The Morning After the Most Recent Shooting I Saw

a guy on campus with a tank top that read

Keep Calm and Carry One beneath an image

of a Berretta. The news came in last night

like a slow-rolling storm: fifty dead, the shooter

surrounded by his arsenal, mowing the concert

down from a hotel window. I can picture 

the gleam of late afternoon light off 

the 43-story hotel like some silver bar

stuck in the sand. Like a bullet casing blown

against the horizon. I am not comforted

by the morning after the night. I turn off 

the TV and close the blinds. After selling 

my 30-06 to pay for a new computer, 

I give my father the old scope, the bust 

of a whitetail on the center of its knob, 

the brushed metal like a stone I held in my hands. 

I look through it at the kitchen table

as if standing on the bow of a boat

looking at a coastline coming into view.

Instead I see the blur of my father in front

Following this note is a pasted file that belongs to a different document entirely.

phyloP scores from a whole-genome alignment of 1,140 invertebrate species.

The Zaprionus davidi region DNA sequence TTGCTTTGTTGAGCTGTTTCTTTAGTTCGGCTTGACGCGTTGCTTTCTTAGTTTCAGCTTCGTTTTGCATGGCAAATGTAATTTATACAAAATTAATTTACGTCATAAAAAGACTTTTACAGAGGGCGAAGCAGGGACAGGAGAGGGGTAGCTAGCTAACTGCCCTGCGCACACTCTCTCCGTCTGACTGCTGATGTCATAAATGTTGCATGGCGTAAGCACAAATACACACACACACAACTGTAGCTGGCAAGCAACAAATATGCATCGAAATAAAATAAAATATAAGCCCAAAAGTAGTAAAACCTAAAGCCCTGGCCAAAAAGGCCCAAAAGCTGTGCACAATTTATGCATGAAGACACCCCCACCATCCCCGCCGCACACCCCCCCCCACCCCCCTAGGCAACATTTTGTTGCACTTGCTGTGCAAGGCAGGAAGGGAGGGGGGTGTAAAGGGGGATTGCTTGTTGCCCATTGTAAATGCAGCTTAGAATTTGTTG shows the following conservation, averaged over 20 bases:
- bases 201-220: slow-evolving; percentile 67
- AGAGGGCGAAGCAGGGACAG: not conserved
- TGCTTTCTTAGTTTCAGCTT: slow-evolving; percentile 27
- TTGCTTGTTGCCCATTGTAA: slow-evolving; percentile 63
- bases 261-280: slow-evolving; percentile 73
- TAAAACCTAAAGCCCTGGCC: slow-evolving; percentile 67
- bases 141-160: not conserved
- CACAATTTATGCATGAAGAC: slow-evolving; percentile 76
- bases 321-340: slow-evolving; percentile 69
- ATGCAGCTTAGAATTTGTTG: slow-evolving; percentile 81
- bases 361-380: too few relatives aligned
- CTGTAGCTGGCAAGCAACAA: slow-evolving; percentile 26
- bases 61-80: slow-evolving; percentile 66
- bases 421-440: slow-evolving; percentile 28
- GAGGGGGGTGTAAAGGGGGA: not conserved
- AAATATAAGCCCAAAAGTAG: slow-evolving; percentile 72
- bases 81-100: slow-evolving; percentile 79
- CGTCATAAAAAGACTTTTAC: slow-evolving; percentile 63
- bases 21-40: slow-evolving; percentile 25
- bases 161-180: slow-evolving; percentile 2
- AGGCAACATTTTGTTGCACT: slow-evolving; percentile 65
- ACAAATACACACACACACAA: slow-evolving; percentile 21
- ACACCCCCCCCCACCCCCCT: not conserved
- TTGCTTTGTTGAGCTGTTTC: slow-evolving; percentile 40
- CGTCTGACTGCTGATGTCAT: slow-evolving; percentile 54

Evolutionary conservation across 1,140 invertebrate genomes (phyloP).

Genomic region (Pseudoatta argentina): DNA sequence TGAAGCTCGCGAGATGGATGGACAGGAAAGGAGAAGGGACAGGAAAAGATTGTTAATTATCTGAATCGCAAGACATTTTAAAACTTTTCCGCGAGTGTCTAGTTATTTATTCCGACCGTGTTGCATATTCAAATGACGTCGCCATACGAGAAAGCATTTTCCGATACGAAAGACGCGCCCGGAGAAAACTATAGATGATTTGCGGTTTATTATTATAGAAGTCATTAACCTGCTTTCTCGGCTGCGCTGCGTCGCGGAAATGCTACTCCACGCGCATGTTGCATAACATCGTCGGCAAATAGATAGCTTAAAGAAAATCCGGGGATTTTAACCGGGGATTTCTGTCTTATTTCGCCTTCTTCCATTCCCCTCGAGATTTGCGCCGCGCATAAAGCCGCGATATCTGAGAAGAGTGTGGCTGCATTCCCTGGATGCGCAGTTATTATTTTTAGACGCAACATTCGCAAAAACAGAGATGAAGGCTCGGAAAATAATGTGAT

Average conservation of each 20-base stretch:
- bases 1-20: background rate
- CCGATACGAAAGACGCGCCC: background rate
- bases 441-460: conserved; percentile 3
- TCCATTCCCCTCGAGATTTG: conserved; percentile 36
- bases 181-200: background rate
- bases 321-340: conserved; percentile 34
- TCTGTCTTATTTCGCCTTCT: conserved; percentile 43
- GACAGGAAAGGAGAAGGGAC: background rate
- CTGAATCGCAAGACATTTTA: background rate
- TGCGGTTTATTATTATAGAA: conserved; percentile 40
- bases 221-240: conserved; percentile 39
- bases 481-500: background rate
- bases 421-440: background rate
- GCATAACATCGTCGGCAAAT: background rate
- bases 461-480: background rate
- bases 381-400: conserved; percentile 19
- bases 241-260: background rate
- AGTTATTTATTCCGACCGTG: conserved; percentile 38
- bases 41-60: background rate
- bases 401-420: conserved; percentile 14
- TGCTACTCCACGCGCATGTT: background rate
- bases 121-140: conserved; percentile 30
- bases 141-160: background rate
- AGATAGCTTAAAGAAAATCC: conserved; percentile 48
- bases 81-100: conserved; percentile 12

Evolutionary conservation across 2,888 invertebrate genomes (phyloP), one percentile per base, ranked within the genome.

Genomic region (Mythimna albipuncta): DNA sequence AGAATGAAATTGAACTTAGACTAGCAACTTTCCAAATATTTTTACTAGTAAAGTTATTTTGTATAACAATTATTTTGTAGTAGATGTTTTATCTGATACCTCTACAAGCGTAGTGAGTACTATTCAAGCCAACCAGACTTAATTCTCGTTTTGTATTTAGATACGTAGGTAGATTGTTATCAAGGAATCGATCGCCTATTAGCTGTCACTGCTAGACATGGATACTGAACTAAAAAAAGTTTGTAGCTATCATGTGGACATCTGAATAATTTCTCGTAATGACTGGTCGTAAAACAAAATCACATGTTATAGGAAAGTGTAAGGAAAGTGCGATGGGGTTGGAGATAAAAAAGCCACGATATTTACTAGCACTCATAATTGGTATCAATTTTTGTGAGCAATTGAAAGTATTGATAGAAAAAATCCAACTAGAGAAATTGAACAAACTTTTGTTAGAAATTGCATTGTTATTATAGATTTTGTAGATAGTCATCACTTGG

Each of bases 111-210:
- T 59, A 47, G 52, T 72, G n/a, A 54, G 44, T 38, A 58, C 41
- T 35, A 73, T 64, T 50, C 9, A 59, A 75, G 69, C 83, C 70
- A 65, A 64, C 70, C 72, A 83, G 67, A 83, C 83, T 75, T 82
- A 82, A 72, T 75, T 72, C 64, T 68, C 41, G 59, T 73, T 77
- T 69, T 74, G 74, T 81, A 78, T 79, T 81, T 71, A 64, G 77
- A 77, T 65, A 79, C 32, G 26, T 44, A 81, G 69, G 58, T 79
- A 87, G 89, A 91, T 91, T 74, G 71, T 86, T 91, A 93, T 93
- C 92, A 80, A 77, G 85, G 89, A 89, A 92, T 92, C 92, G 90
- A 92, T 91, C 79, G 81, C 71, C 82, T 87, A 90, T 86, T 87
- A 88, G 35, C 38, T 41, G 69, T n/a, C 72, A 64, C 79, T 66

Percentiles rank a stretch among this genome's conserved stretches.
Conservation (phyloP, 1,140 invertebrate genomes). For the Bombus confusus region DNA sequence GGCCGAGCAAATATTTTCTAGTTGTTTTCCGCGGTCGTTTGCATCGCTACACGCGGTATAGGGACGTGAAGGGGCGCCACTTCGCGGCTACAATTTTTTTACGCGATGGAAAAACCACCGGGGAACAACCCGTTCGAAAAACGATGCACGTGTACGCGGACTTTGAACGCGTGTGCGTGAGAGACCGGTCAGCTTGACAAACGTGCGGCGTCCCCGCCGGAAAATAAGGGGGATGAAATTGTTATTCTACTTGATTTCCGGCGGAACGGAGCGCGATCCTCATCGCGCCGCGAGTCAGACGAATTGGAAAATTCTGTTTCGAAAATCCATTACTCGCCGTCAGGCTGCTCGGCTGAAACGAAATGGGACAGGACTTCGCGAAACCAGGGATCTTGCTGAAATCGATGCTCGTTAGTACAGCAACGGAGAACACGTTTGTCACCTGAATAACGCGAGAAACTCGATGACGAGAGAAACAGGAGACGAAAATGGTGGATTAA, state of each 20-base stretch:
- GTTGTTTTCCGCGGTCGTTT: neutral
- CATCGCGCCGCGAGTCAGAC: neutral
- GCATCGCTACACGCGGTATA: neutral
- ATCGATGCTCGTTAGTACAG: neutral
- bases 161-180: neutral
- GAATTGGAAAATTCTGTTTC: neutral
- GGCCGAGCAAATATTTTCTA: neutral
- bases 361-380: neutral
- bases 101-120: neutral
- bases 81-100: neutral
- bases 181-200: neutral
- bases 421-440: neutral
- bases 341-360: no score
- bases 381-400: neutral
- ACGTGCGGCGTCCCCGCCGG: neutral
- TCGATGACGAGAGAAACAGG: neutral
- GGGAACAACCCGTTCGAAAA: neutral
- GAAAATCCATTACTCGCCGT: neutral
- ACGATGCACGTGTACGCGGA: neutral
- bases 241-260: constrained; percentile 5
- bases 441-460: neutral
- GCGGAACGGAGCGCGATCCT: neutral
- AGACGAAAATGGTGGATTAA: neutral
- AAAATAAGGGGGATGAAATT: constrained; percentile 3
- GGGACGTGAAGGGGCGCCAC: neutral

of me. He jokingly tells me he’s going to 

put the scope on his assault rifle. I don’t laugh. 

Weeks before, he had asked me to go 

to the Steel City shooting range with him. It’s fun

he said. We could line some things up, we could fill

some things full of holes. How could I talk

to him about loss? My father the gun, 

my father the gunpowder that only took

one spark to set off, my father the lead—

but I know I can’t. I don’t get what I want.

My father tightens the scope rings

with the Leatherman he keeps on his belt,

looks down the scope to me sitting

at the kitchen table, where 

from this distance, I’m upside down.



William Fargason is the author of Love Song to the Demon-Possessed Pigs of Gadara (University of Iowa Press, April 2020), and the winner of the Iowa Poetry Award. His poetry has appeared in The Threepenny Review, New England Review, Barrow Street, Prairie Schooner, Rattle, The Cincinnati Review, Narrative, and elsewhere. He earned an MFA in poetry from the University of Maryland and a PhD in poetry from Florida State University. He lives with himself in Tallahassee, Florida, where he serves as the poetry editor at Split Lip Magazine.